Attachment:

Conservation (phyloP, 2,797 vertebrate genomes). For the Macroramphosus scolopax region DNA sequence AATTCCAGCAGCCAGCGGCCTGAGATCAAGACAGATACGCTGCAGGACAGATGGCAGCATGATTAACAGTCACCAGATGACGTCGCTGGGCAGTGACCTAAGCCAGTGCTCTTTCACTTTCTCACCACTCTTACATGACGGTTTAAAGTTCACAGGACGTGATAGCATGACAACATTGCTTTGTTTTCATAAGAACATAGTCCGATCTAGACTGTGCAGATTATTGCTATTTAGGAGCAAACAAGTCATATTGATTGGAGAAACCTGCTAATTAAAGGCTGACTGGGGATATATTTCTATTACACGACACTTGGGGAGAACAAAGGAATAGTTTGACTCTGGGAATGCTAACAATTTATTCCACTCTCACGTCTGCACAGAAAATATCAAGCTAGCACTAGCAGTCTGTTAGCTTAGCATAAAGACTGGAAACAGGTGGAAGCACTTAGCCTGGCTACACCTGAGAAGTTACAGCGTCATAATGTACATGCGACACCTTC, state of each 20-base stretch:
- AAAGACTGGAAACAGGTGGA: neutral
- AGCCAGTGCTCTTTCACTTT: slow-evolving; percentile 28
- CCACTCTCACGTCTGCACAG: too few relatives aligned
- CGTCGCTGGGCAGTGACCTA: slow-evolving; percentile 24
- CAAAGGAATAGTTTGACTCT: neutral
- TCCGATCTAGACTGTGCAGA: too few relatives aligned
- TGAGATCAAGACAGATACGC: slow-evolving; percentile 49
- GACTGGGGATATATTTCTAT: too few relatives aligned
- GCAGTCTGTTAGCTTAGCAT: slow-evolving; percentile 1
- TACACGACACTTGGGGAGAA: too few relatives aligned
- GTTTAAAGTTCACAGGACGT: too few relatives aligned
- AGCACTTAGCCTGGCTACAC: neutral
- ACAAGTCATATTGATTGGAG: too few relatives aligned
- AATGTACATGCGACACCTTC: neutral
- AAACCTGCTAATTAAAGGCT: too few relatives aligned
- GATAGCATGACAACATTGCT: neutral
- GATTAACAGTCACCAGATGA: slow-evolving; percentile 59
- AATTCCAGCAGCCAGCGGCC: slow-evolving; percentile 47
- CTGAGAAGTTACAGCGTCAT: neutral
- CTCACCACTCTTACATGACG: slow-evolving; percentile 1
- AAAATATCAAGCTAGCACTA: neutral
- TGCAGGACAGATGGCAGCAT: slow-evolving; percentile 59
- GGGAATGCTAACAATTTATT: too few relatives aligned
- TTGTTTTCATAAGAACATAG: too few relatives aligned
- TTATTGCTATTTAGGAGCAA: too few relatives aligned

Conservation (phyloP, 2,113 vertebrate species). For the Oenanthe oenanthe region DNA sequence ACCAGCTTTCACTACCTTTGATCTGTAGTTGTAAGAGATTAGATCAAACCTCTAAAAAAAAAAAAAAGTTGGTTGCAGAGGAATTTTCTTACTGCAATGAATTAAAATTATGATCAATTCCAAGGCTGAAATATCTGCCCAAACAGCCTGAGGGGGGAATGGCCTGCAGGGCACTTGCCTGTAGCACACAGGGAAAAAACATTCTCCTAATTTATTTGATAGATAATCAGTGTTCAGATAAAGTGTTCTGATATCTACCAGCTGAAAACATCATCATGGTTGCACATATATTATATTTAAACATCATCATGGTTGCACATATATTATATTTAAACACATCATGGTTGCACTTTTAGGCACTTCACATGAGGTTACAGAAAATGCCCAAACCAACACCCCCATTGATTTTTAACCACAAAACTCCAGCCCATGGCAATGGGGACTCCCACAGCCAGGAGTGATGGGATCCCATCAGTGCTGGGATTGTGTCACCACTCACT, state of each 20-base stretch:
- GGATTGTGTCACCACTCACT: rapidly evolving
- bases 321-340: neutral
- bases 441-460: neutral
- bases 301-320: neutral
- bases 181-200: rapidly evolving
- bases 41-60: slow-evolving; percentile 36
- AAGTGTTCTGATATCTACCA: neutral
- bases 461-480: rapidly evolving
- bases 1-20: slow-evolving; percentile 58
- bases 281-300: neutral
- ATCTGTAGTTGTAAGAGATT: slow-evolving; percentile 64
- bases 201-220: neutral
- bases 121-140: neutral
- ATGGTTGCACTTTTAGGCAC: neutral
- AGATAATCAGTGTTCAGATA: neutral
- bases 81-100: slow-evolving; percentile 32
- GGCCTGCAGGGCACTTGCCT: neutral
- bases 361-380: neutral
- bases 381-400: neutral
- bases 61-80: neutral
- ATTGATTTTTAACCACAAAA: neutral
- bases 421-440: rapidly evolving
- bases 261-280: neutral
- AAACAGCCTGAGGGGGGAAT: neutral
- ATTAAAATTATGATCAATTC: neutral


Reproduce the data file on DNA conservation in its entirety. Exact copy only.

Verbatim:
Conservation (phyloP, 2,797 vertebrate genomes). For the Macroramphosus scolopax region DNA sequence AATTCCAGCAGCCAGCGGCCTGAGATCAAGACAGATACGCTGCAGGACAGATGGCAGCATGATTAACAGTCACCAGATGACGTCGCTGGGCAGTGACCTAAGCCAGTGCTCTTTCACTTTCTCACCACTCTTACATGACGGTTTAAAGTTCACAGGACGTGATAGCATGACAACATTGCTTTGTTTTCATAAGAACATAGTCCGATCTAGACTGTGCAGATTATTGCTATTTAGGAGCAAACAAGTCATATTGATTGGAGAAACCTGCTAATTAAAGGCTGACTGGGGATATATTTCTATTACACGACACTTGGGGAGAACAAAGGAATAGTTTGACTCTGGGAATGCTAACAATTTATTCCACTCTCACGTCTGCACAGAAAATATCAAGCTAGCACTAGCAGTCTGTTAGCTTAGCATAAAGACTGGAAACAGGTGGAAGCACTTAGCCTGGCTACACCTGAGAAGTTACAGCGTCATAATGTACATGCGACACCTTC, state of each 20-base stretch:
- AAAGACTGGAAACAGGTGGA: neutral
- AGCCAGTGCTCTTTCACTTT: slow-evolving; percentile 28
- CCACTCTCACGTCTGCACAG: too few relatives aligned
- CGTCGCTGGGCAGTGACCTA: slow-evolving; percentile 24
- CAAAGGAATAGTTTGACTCT: neutral
- TCCGATCTAGACTGTGCAGA: too few relatives aligned
- TGAGATCAAGACAGATACGC: slow-evolving; percentile 49
- GACTGGGGATATATTTCTAT: too few relatives aligned
- GCAGTCTGTTAGCTTAGCAT: slow-evolving; percentile 1
- TACACGACACTTGGGGAGAA: too few relatives aligned
- GTTTAAAGTTCACAGGACGT: too few relatives aligned
- AGCACTTAGCCTGGCTACAC: neutral
- ACAAGTCATATTGATTGGAG: too few relatives aligned
- AATGTACATGCGACACCTTC: neutral
- AAACCTGCTAATTAAAGGCT: too few relatives aligned
- GATAGCATGACAACATTGCT: neutral
- GATTAACAGTCACCAGATGA: slow-evolving; percentile 59
- AATTCCAGCAGCCAGCGGCC: slow-evolving; percentile 47
- CTGAGAAGTTACAGCGTCAT: neutral
- CTCACCACTCTTACATGACG: slow-evolving; percentile 1
- AAAATATCAAGCTAGCACTA: neutral
- TGCAGGACAGATGGCAGCAT: slow-evolving; percentile 59
- GGGAATGCTAACAATTTATT: too few relatives aligned
- TTGTTTTCATAAGAACATAG: too few relatives aligned
- TTATTGCTATTTAGGAGCAA: too few relatives aligned

Conservation (phyloP, 2,113 vertebrate species). For the Oenanthe oenanthe region DNA sequence ACCAGCTTTCACTACCTTTGATCTGTAGTTGTAAGAGATTAGATCAAACCTCTAAAAAAAAAAAAAAGTTGGTTGCAGAGGAATTTTCTTACTGCAATGAATTAAAATTATGATCAATTCCAAGGCTGAAATATCTGCCCAAACAGCCTGAGGGGGGAATGGCCTGCAGGGCACTTGCCTGTAGCACACAGGGAAAAAACATTCTCCTAATTTATTTGATAGATAATCAGTGTTCAGATAAAGTGTTCTGATATCTACCAGCTGAAAACATCATCATGGTTGCACATATATTATATTTAAACATCATCATGGTTGCACATATATTATATTTAAACACATCATGGTTGCACTTTTAGGCACTTCACATGAGGTTACAGAAAATGCCCAAACCAACACCCCCATTGATTTTTAACCACAAAACTCCAGCCCATGGCAATGGGGACTCCCACAGCCAGGAGTGATGGGATCCCATCAGTGCTGGGATTGTGTCACCACTCACT, state of each 20-base stretch:
- GGATTGTGTCACCACTCACT: rapidly evolving
- bases 321-340: neutral
- bases 441-460: neutral
- bases 301-320: neutral
- bases 181-200: rapidly evolving
- bases 41-60: slow-evolving; percentile 36
- AAGTGTTCTGATATCTACCA: neutral
- bases 461-480: rapidly evolving
- bases 1-20: slow-evolving; percentile 58
- bases 281-300: neutral
- ATCTGTAGTTGTAAGAGATT: slow-evolving; percentile 64
- bases 201-220: neutral
- bases 121-140: neutral
- ATGGTTGCACTTTTAGGCAC: neutral
- AGATAATCAGTGTTCAGATA: neutral
- bases 81-100: slow-evolving; percentile 32
- GGCCTGCAGGGCACTTGCCT: neutral
- bases 361-380: neutral
- bases 381-400: neutral
- bases 61-80: neutral
- ATTGATTTTTAACCACAAAA: neutral
- bases 421-440: rapidly evolving
- bases 261-280: neutral
- AAACAGCCTGAGGGGGGAAT: neutral
- ATTAAAATTATGATCAATTC: neutral